So what’s new in my ALS journey? Some things are the same and only slight changes are visible to me and to those people I see every day. Stopping Tirasemtiv, my study drug, at 48 weeks appears to have had an effect on my muscle strength and/or fatigue. You see, I believe that during the study, which lasted 48 weeks, I was receiving the real drug and not a placebo. Stopping the drug for 4 weeks to enter the washout phase of the study was wonderful. I was able to live every day out of the fog of the drug. In truth, it was only a 1-2 hour period in the fog and toward the end of the 48 weeks there were times that I didn’t feel it at all. But when I had to temporarily stop taking the drug, I did feel as if my muscles were weaker or more fatigued. I needed a bit of help to do things I was able to do before like adjust myself in my wheelchair. I still need that help but I’m hoping that it was fatigue and not a loss of strength. This Friday my open label dose of Tirasemtiv will increase from 250 to 375 mg. I’m anxious to see what effect it will have.
My speech is also worse now. (I made a video recording you can listen to.) The morning dose of meds combined with dragging myself out of that luscious sleep makes my talking almost incomprehensible. A few people ask me to repeat myself and not all of them are hearing aid wearers or those that should be . The feeling that I have not been understood continues to bother me. It bothers me so much that I don’t like to talk on the phone anymore. Repeating myself at the end of a long day is tiresome and a real pain in the a$$. On my next visit to the ALS Clinic I will be asking about the latest text-to-speech technology. I have an app on my phone (see Aug. 9, 2017 blog post) that works pretty well except for the small keyboard.
And walking is a thing of the past. I gave that up in February of this year when The Pinkster arrived. The Pinkster is my 400 lb. power wheelchair. It gets me around quicker and safer than walking. The only things not in love with it are the walls, door frames, gasket on the door of my van – you get the idea. Your feet would also really dislike it; trust me. Prior to walking I gave up driving. I gave it up voluntarily upon diagnosis. I figured the rest of the world would appreciate it since my right foot was the first thing that fell victim to ALS.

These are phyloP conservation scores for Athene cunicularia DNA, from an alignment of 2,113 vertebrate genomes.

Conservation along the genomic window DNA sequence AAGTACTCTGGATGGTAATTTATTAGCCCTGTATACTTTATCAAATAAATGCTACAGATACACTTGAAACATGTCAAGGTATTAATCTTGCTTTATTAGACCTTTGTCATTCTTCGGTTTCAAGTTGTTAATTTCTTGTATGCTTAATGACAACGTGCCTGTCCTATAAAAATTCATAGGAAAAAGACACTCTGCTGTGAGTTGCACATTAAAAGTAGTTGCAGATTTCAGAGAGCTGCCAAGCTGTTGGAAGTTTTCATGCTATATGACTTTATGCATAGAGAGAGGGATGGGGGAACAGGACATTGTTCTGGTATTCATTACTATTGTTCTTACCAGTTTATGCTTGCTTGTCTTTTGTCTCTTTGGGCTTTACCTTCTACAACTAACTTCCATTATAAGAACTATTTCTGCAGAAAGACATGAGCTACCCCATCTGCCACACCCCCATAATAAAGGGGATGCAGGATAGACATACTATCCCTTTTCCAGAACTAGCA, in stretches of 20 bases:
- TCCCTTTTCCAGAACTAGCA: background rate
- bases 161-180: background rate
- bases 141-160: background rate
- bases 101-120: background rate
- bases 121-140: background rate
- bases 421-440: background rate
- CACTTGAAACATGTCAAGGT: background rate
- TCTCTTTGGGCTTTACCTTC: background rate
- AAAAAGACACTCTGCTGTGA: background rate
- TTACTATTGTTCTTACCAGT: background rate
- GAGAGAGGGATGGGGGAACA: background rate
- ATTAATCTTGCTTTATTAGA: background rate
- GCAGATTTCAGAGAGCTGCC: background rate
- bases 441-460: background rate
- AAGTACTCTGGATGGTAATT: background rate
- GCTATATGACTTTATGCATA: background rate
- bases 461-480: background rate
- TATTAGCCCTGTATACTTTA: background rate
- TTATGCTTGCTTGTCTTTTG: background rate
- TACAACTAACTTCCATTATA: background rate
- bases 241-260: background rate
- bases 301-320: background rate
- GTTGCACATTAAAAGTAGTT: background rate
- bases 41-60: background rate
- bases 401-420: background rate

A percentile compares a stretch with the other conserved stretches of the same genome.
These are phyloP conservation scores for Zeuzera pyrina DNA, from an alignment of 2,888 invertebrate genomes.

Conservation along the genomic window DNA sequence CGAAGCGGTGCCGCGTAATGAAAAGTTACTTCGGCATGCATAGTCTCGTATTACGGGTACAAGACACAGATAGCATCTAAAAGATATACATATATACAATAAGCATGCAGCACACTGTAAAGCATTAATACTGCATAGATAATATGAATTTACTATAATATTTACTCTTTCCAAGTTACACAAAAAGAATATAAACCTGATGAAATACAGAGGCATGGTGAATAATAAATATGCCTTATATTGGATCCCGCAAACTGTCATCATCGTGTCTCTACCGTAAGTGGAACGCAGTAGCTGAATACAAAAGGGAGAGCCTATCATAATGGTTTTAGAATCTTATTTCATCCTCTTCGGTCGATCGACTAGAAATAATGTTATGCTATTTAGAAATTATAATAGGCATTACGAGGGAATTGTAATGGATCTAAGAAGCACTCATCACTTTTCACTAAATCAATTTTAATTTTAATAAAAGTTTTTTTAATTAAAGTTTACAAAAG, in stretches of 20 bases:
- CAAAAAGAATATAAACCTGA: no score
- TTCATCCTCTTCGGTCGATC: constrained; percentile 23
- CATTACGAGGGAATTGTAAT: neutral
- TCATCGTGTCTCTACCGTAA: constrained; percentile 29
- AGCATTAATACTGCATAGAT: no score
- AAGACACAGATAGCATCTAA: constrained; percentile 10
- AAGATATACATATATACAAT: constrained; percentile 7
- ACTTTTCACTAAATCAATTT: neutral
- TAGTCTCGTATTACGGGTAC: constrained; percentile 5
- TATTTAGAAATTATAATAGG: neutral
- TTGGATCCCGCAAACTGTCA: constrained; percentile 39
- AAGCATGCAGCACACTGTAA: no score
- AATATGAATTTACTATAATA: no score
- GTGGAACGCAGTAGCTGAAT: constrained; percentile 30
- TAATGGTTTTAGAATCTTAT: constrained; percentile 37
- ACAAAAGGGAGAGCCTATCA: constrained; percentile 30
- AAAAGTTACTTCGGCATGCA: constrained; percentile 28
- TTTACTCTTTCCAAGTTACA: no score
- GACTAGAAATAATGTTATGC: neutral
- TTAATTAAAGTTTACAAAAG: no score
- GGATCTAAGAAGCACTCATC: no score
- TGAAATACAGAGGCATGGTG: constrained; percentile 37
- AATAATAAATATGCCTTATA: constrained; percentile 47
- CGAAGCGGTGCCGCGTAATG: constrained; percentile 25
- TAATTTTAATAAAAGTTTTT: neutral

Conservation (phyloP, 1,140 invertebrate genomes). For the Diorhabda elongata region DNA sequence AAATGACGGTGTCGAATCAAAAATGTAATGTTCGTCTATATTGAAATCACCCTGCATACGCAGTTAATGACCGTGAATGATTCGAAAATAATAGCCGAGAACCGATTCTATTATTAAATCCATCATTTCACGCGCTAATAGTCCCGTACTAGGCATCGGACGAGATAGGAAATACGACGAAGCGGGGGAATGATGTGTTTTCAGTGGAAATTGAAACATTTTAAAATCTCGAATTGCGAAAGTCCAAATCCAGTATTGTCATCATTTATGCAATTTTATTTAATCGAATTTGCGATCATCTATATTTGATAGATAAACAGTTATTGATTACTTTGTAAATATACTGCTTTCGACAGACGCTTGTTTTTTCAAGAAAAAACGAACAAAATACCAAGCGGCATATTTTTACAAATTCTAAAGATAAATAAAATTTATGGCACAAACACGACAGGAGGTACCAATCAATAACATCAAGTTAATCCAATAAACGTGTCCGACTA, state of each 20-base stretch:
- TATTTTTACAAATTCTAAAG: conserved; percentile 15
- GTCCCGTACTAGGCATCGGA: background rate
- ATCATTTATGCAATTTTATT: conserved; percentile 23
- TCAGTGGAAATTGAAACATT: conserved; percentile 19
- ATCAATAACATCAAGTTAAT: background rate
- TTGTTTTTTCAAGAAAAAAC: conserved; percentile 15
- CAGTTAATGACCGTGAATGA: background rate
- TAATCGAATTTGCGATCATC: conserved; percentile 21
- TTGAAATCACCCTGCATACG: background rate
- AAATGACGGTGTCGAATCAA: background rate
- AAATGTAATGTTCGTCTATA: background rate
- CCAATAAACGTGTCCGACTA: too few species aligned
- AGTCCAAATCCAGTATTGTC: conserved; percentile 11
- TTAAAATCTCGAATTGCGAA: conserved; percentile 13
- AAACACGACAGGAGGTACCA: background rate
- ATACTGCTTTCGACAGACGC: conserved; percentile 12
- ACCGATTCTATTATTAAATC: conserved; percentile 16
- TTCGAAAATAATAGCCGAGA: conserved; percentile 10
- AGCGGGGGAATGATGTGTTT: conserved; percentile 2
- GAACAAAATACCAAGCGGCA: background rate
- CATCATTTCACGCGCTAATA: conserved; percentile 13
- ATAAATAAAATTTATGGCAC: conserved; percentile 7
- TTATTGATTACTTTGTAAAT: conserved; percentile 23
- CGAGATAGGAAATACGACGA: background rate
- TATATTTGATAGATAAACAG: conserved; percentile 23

I do experience muscle fasciculations which are small involuntary muscle twitches. If you ever felt an unborn baby moving inside his/her mother’s womb, you get the idea. They are not painful to me at this point but can keep me from falling asleep when they are really active. The only physically painful part of ALS to date is cramping. Stretching can cause cramping. I am also unable to reach behind my back without having my arm or hand cramp. Using a lot of pressure on a knife to cut food also has the same effect.
Clothing is another new issue. So far, when we are out and about my husband and I are able to manage with clothing and bathroom breaks. I don’t know about how other female PALS feel, but the handicap stall in the ladies room is too small for a power wheelchair. And can someone please explain what the grab bar behind the toilet is for? We find that companion restrooms are best suited for my Pinkster. It also eliminates the necessity of hanging a sign on the ladies room door indicating that a male is within. Of course, since there is frequently only one companion restroom in an establishment (if I am lucky), I must hope that it is not occupied, therefore, waiting until the last minute to find it is not recommended. If you are on the road, plan ahead and search for a Starbucks. Besides good coffee, they have great bathrooms for power wheelchairs. But please, can we put the towels and soap near the sink? And how am I supposed to reach that faucet? I don’t know how much detail I will divulge about the clothing issue, but going commando could be in my future!
Because of the always changing challenges of living with ALS I have been searching the internet and reading the blog posts of other PALS (person with ALS) for suggestions on how to adapt. One site I found very useful for PALS and CALS (caregivers of PALS) is written by Diane Huberty, a former nurse specialist in neuroscience and a current PALS. I think that you may find Diane’s information useful. Her insight into living with ALS can be found by clicking here.